Skip to Main Content

Abstract

Gullies are common features throughout the southwestern United States including Army training facilities such as the Pinon Canyon Maneuver Site. These gullies have depths up to several meters, which can restrict the mobility of troops and vehicles during training exercises. They also have the potential to grow in size, which can degrade training lands. At the upstream end, gullies usually begin with an abrupt headwall, and in the downstream direction, gullies also tend to terminate abruptly. In this paper, we hypothesize that the small extent of convective storms and significant transmission losses in channels promote the downstream disappearance of gullies. The role of these factors is tested by applying a geomorphic model in which storms occur within circular portions of the simulation domain and channel flow is lost to seepage up to a specified infiltration or seepage capacity in each grid cell. The net effect of these processes is to reduce the sediment transport capacity in the downstream direction relative to the case with an infinite storm size and no channel losses. The reduced sediment capacity alters the relationship between slope and drainage area for topographies at equilibrium. In addition, limited storm sizes can also produce disconnected areas of incision within generally depositional portions of the landscape.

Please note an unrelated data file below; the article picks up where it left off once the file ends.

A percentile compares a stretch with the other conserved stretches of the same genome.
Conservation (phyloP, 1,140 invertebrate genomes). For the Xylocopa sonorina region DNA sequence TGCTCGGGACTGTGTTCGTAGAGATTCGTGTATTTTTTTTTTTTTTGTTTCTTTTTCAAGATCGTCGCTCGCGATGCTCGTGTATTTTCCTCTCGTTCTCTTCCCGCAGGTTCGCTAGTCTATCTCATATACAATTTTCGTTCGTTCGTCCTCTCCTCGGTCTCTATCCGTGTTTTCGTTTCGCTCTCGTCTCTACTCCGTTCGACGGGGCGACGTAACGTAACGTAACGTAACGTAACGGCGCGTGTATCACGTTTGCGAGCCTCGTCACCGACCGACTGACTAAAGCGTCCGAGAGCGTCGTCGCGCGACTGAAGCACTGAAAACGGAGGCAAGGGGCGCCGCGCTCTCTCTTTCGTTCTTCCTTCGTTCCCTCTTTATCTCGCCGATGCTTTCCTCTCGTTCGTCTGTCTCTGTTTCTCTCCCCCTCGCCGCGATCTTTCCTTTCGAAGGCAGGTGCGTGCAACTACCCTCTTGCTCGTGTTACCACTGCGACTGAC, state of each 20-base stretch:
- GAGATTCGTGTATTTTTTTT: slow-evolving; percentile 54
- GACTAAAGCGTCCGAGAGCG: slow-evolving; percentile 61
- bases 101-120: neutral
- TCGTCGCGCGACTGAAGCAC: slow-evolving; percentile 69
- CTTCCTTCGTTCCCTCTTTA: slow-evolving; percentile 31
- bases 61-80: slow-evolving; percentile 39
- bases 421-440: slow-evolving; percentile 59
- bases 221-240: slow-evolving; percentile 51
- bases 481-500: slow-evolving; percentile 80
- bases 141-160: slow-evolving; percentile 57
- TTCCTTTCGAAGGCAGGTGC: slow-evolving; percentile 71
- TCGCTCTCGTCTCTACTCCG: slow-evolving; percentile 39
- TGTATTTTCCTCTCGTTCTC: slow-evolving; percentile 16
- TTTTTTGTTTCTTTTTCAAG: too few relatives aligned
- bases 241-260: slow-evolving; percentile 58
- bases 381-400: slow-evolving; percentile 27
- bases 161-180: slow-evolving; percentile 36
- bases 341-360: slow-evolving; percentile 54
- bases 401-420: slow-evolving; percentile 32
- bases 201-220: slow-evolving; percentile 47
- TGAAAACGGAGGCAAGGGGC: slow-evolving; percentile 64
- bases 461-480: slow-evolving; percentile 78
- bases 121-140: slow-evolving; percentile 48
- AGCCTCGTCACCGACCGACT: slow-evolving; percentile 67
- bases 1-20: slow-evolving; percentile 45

You do not currently have access to this chapter.

Figures & Tables

Contents

References

Related

Citing Books via

Close Modal
This Feature Is Available To Subscribers Only

Sign In or Create an Account

Close Modal
Close Modal